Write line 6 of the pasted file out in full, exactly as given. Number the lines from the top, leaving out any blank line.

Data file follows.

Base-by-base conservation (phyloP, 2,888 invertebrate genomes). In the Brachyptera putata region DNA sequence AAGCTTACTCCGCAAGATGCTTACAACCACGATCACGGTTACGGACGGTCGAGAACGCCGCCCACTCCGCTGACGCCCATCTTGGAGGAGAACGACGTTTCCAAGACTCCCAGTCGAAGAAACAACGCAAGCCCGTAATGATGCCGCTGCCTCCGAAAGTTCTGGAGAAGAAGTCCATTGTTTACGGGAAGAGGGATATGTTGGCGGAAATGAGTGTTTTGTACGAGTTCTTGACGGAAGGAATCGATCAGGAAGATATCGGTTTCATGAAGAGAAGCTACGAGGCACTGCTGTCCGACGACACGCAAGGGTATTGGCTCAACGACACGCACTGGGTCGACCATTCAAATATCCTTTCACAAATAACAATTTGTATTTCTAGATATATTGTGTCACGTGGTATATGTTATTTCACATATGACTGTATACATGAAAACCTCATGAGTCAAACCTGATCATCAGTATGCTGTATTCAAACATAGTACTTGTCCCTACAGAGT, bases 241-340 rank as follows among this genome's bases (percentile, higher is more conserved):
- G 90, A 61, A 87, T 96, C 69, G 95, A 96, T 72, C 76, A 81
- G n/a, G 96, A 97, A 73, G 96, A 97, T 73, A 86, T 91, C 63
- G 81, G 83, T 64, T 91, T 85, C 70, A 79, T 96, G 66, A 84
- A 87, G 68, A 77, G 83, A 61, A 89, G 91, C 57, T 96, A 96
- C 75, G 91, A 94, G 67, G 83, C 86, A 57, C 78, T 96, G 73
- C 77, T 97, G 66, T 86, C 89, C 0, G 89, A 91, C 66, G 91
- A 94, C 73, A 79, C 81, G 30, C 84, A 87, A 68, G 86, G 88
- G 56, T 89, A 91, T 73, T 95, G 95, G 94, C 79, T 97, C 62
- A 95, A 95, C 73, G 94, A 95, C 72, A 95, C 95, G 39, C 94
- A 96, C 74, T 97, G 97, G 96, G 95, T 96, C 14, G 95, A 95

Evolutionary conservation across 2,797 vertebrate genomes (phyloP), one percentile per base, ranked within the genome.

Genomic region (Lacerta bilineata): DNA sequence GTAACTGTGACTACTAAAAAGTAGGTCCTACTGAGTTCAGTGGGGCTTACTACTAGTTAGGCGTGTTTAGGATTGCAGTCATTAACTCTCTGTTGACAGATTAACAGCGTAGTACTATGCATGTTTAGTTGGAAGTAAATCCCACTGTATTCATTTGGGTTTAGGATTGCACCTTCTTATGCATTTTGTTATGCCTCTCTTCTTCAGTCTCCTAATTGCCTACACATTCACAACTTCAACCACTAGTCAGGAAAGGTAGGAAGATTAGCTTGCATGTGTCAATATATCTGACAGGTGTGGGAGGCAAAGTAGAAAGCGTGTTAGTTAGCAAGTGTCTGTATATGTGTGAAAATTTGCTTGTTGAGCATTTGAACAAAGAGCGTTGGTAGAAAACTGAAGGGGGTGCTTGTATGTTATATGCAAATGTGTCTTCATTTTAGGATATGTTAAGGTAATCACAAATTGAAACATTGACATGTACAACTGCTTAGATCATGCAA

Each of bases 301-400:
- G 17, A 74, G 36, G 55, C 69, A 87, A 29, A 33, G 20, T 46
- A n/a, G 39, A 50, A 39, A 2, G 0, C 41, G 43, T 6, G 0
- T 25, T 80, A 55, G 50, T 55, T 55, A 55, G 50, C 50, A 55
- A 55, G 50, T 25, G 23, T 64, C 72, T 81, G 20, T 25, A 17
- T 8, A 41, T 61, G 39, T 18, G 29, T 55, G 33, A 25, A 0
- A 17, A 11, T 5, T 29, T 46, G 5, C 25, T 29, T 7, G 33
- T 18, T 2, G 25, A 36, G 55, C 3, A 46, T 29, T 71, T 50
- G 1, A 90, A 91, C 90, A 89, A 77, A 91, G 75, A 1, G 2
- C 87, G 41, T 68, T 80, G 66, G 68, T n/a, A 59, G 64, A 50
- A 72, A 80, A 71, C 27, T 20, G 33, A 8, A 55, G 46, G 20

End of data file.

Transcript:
- C 75, G 91, A 94, G 67, G 83, C 86, A 57, C 78, T 96, G 73